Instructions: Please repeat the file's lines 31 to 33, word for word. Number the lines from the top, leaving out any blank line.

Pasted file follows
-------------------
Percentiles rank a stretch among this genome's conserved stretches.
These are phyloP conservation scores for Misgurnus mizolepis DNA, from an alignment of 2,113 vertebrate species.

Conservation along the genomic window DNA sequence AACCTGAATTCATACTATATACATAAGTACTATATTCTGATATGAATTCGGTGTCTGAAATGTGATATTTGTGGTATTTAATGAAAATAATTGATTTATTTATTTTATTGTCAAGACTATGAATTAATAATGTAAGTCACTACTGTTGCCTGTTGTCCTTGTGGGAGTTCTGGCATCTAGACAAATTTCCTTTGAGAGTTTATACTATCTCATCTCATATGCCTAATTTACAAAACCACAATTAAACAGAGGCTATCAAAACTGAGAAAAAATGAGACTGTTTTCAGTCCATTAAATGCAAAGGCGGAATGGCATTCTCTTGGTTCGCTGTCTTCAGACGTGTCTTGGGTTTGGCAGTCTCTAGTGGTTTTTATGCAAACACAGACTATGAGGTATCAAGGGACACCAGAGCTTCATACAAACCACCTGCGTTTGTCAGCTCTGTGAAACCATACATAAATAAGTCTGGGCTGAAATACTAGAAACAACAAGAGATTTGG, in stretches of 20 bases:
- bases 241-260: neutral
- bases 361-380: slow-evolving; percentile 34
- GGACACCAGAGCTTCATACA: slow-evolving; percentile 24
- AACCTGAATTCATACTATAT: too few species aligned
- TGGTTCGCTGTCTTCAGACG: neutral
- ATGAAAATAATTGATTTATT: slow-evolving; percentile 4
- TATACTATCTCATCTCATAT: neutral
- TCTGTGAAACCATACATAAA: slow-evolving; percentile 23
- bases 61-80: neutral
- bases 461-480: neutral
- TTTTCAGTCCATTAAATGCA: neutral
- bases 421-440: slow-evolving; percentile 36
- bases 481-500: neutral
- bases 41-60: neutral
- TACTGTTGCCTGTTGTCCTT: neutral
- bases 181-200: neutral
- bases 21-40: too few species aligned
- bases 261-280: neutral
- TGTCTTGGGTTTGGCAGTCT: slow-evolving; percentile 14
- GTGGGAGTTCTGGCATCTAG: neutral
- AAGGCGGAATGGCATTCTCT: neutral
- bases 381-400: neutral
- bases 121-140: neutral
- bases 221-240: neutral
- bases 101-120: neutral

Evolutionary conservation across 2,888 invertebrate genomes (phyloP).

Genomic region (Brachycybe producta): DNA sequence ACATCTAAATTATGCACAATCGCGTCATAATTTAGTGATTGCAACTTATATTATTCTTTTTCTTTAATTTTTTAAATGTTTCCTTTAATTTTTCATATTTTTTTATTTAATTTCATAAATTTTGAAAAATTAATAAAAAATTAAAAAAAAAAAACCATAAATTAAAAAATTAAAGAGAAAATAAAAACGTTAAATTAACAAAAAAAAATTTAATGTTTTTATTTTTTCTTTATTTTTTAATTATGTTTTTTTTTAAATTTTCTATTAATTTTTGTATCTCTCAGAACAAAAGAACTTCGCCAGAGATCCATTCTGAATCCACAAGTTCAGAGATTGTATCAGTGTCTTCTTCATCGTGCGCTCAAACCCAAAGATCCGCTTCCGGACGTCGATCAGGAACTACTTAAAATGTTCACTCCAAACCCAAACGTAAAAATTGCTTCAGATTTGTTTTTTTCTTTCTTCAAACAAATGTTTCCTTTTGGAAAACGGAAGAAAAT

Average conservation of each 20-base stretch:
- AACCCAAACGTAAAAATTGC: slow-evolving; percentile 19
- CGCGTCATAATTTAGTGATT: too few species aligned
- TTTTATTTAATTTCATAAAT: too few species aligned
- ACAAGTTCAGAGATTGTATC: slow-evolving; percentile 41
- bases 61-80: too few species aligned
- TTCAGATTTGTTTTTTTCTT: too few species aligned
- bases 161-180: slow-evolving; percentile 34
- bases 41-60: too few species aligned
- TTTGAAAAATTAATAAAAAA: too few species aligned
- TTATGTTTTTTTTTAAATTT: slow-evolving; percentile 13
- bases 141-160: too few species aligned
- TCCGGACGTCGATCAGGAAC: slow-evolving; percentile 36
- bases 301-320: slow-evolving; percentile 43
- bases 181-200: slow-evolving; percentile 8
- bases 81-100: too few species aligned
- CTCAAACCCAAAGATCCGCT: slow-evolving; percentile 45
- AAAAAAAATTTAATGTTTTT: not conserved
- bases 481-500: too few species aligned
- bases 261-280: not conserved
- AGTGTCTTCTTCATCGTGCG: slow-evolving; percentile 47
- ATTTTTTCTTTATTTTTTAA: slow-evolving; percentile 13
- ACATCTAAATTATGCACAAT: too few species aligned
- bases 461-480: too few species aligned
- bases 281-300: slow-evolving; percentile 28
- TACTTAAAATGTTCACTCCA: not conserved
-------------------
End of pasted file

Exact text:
Average conservation of each 20-base stretch:
- AACCCAAACGTAAAAATTGC: slow-evolving; percentile 19
- CGCGTCATAATTTAGTGATT: too few species aligned